1910/11 was a very successful season as Queensland recorded three first-class wins for the first time, beating NSW home and away and Victoria in Melbourne in their only three games of the summer.[6]

1926/27 to 1963/64Edit

Queensland was finally admitted to the Sheffield Shield in 1926/27 and had a successful debut year, defeating NSW in their first ever Shield match and also eventual winners SA in their only meeting. Like most new teams the side struggled to maintain that level of performance and finished last in the (then) four-team competition 15 times in its first 19 seasons. However the decision to include Queensland quickly paid off with the emergence of regular Test players such as Bill Brown, Don Tallon, Percy Hornibrook and Ron Oxenham. Brisbane hosted its first Test match in 1928/29 when Australia met England at the Exhibition Ground.

By the early 1950s Queensland had a very competitive side and was regularly finishing in the top three of the (now) five team Shield following Western Australia's admission in 1946/47. In 1956/57 they finished an agonising one point behind winners NSW.[7] More Australian players were produced, including Ron Archer, Wally Grout, Ken 'Slasher' Mackay and Peter Burge. Another highlight of this period was the dramatic Tied Test between Australia and the West Indies at the Gabba in 1960/61.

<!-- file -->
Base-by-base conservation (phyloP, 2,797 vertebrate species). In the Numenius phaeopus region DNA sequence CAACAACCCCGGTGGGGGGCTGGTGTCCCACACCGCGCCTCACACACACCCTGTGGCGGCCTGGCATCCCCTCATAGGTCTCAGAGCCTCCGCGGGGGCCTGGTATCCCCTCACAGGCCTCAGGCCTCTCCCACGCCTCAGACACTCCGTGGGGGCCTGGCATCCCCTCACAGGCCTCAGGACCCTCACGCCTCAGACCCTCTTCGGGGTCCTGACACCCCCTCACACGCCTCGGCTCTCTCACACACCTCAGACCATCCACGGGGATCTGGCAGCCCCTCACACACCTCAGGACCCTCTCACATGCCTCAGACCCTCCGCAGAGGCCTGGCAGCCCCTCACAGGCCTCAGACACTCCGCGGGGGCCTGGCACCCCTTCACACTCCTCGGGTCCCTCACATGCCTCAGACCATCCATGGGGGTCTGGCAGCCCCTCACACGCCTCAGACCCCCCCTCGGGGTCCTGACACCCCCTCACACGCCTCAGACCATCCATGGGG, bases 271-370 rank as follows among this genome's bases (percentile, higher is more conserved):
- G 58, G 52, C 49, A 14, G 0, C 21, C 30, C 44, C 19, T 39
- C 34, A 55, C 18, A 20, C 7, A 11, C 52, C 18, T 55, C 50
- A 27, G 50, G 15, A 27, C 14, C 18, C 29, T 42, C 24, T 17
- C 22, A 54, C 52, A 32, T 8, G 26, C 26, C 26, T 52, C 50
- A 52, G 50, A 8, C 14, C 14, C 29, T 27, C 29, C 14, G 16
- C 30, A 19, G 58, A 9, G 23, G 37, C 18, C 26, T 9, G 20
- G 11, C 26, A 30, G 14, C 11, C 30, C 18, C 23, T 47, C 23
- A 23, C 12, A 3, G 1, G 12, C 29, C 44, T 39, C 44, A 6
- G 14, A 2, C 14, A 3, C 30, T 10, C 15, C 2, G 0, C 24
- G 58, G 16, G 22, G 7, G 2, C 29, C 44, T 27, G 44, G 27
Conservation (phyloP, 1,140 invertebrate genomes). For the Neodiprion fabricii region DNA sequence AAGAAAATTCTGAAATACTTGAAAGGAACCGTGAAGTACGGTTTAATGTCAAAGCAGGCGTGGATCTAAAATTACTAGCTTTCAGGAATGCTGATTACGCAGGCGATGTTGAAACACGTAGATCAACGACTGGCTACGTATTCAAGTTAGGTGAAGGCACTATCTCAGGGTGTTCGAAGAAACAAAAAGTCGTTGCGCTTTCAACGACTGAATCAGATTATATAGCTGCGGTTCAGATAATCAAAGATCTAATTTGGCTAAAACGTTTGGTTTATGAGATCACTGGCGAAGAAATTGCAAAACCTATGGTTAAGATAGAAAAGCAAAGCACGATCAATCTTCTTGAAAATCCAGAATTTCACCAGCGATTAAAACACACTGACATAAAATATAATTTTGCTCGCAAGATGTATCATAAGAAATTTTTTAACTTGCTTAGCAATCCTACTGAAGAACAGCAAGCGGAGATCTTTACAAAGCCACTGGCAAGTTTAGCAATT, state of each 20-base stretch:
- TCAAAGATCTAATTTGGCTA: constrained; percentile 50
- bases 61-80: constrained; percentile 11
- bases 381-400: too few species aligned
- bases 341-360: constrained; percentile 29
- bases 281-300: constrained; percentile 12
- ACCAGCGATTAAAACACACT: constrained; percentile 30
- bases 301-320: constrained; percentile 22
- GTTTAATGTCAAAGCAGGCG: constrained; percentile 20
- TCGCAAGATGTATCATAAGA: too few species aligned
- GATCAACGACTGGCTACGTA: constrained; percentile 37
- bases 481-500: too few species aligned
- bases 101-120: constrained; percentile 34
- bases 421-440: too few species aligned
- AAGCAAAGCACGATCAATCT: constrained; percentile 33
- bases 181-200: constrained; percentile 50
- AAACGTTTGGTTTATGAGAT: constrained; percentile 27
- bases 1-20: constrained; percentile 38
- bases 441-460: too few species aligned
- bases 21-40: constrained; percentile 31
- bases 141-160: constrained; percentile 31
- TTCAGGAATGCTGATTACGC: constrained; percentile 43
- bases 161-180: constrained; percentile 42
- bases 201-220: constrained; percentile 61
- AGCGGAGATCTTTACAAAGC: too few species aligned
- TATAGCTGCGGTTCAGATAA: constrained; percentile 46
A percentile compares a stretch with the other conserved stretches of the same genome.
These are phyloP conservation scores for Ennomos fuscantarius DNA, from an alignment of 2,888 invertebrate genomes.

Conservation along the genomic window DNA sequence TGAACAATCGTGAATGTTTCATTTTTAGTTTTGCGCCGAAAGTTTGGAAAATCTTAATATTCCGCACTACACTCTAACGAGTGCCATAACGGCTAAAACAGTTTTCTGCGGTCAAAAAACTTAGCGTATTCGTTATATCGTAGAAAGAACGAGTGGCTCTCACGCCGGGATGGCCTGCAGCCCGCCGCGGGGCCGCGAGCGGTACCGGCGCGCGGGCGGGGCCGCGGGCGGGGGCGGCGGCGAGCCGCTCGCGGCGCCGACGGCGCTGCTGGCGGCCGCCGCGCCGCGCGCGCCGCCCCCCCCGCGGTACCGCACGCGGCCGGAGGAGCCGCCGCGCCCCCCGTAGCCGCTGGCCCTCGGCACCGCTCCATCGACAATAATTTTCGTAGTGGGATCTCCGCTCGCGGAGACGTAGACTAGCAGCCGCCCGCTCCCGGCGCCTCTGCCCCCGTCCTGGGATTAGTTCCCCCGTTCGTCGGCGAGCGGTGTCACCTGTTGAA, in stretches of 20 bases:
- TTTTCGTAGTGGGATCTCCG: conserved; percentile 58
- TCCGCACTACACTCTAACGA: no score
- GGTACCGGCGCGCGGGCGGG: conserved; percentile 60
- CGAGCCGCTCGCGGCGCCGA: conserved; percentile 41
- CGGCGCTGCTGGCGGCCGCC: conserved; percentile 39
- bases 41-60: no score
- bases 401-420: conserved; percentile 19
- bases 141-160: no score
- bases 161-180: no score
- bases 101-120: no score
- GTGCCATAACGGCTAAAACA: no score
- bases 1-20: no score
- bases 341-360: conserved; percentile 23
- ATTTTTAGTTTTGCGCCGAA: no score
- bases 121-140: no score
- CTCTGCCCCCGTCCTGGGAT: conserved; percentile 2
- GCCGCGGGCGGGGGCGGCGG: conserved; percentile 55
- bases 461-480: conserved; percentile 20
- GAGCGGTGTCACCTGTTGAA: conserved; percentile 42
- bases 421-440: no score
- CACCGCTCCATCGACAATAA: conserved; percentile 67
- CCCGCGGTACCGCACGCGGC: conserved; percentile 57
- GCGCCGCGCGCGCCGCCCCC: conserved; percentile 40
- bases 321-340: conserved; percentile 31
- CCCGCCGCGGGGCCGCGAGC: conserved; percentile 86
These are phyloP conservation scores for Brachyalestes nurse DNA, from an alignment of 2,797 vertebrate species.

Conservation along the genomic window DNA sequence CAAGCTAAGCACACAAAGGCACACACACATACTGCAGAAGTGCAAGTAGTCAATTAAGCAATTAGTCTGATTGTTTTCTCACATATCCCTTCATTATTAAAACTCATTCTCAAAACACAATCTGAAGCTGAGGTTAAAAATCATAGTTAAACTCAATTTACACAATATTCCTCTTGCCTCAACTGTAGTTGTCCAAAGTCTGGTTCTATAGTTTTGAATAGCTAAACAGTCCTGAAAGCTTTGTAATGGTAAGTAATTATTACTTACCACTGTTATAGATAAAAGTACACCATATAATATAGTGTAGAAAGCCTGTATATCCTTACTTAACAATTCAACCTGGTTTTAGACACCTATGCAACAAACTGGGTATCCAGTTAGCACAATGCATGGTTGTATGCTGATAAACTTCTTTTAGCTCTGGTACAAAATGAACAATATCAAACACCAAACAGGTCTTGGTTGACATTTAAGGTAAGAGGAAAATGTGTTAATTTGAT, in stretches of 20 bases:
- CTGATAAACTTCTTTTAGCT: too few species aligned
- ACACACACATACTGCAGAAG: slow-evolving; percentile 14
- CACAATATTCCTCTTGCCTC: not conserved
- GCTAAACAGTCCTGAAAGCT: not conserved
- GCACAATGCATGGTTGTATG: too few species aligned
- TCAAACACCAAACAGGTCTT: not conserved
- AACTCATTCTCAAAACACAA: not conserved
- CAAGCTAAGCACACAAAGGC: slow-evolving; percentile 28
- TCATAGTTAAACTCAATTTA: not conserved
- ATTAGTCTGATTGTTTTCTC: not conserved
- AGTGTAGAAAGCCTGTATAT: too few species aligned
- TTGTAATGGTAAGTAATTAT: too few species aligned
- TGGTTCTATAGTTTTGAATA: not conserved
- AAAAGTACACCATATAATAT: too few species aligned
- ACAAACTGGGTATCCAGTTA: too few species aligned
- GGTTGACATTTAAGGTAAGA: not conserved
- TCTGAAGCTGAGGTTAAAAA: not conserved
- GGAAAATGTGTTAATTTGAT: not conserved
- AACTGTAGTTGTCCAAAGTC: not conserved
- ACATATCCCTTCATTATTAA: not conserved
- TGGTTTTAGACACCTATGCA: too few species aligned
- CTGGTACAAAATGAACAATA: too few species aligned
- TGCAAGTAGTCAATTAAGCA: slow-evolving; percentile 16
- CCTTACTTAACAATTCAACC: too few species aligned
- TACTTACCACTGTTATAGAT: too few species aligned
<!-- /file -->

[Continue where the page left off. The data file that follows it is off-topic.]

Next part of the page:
1964/65 to 1972/73Edit

This period was undoubtedly Queensland's worst era, finishing last eight times in nine Shield seasons. Rock bottom was reached in 1967/68 when the side failed to win a single game. The QCA decided to recruit high-profile interstate players to revive the team's fortunes. Greg Chappell was vice-captain of South Australia under brother Ian and was lured north for the 1973/74 season with the promise of the Queensland captaincy. Emerging pace bowler Jeff Thomson followed the next year.

1973/74 to 1993/94Edit

The addition of Chappell and Thomson to a side containing players such as Sam Trimble, Martin Kent, Tony Dell and Geoff Dymock had an immediate impact. Queensland gained four seconds and a third over the next five seasons, as well as winning the domestic one day cup in 1975/76, Queensland's first piece of silverware.

The Queensland teams of the 1980s were even stronger, featuring many outstanding cricketers, both "home-grown" like Craig McDermott, Carl Rackemann and Ian Healy and others attracted from interstate or overseas such as Vivian Richards, Allan Border, Kepler Wessels and Ian Botham. Queensland were runners up five times in seven seasons[8] in the 1980s (including a heartbreaking one wicket loss to NSW in 1984/85), and won the one-day trophy three more times in this period, but that first Shield win was still elusive.